More importantly, the PMs' domestic fundamental outlooks continue to deteriorate. For example, the U.S. 10-Year real yield hit a new 2022 high of -0.12% on Apr. 11 and closed at -0.13% on Apr. 12. Moreover, while momentum keeps the yellow metal uplifted, history shows that the current gold price is unsustainable.
Still a Momentum Trade
To explain, the gold line above tracks the price tallied by the World Gold Council, while the red line above tracks the inverted U.S. 10-Year real yield. For context, inverted means that the latter's scale is flipped upside down and that a rising red line represents a falling U.S. 10-Year real yield, while a falling red line represents a rising U.S. 10-Year real yield.
Moreover, I wrote on Apr. 11 that gold and the U.S. 10-Year real yield have a daily correlation of -0.92 since 2007. Therefore, we must ignore 15+ years of historical data to assume that gold's best days lie ahead.
To that point, the famous quote from John Maynard Keynes is relevant here. He said that "markets can stay irrational longer than you can stay solvent." In a nutshell: the price action can make investors second-guess themselves, even when the data supports the opposite conclusion. Furthermore, if you analyze the arrows above, you can see that investors' optimism helped gold outperform the U.S. 10-Year real yield in 2011, while investors' pessimism helped gold underperform the U.S. 10-Year real yield in 2015.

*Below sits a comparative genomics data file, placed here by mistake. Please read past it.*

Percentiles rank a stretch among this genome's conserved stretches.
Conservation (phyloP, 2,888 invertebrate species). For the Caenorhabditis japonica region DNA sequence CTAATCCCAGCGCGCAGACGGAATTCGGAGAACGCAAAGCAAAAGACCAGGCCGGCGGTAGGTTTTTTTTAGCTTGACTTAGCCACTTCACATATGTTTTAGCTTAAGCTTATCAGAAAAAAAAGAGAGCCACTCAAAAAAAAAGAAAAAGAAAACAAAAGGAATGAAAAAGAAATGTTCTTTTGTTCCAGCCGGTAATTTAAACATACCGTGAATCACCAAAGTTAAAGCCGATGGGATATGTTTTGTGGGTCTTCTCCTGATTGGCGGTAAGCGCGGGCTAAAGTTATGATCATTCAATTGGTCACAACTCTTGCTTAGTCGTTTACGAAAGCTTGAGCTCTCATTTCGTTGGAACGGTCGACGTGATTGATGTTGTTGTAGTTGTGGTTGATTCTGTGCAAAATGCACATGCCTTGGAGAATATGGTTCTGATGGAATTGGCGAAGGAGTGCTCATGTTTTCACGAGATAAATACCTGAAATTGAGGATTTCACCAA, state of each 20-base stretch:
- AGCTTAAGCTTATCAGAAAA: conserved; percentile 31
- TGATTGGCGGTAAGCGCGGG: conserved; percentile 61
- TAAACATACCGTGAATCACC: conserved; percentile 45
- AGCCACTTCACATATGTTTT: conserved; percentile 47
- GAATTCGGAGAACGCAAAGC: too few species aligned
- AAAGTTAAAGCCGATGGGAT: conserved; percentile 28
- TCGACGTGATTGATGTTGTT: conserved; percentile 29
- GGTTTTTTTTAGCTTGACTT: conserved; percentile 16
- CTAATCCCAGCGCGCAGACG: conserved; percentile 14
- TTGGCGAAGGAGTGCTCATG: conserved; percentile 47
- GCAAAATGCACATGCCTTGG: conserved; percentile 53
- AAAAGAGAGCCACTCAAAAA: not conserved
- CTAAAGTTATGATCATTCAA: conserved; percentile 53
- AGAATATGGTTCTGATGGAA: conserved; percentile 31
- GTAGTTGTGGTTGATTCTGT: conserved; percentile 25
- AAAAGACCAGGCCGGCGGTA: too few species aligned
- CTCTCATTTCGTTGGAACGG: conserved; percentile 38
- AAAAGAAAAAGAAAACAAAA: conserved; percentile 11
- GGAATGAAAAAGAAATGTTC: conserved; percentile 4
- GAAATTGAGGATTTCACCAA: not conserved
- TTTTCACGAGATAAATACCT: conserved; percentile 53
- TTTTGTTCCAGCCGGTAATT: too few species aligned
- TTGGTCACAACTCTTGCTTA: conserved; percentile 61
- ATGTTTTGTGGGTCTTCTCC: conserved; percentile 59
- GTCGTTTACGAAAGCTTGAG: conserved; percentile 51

As a result, sentiment rules the day in the short term, and the algorithms move in whichever direction the wind is blowing. Therefore, we find ourselves in that situation now. With the Russia-Ukraine conflict increasing gold's geopolitical appeal, safe-haven momentum remains ripe. In addition, another 2022 high in the headline Consumer Price Index (CPI) also increases gold's inflation-hedge appeal. For context, the metric increased by 8.5% year-over-year (YoY) on Apr. 12.
However, investors are short-sighted about the medium-term implications. While conventional wisdom implies that abnormally high inflation is bullish for the PMs, the reality is that pricing pressures awaken the Fed. Since positive real yields are essential to curb inflation, the Fed has to tighten financial conditions to achieve its goal.
To explain, I wrote on Apr. 5:
I warned throughout 2021 that a hawkish Fed and tighter financial conditions are bearish for the PMs. And while the fundamental expectation worked perfectly before the Russia-Ukraine crises erupted, the medium-term thesis is clearer now than it was then.
Please see below: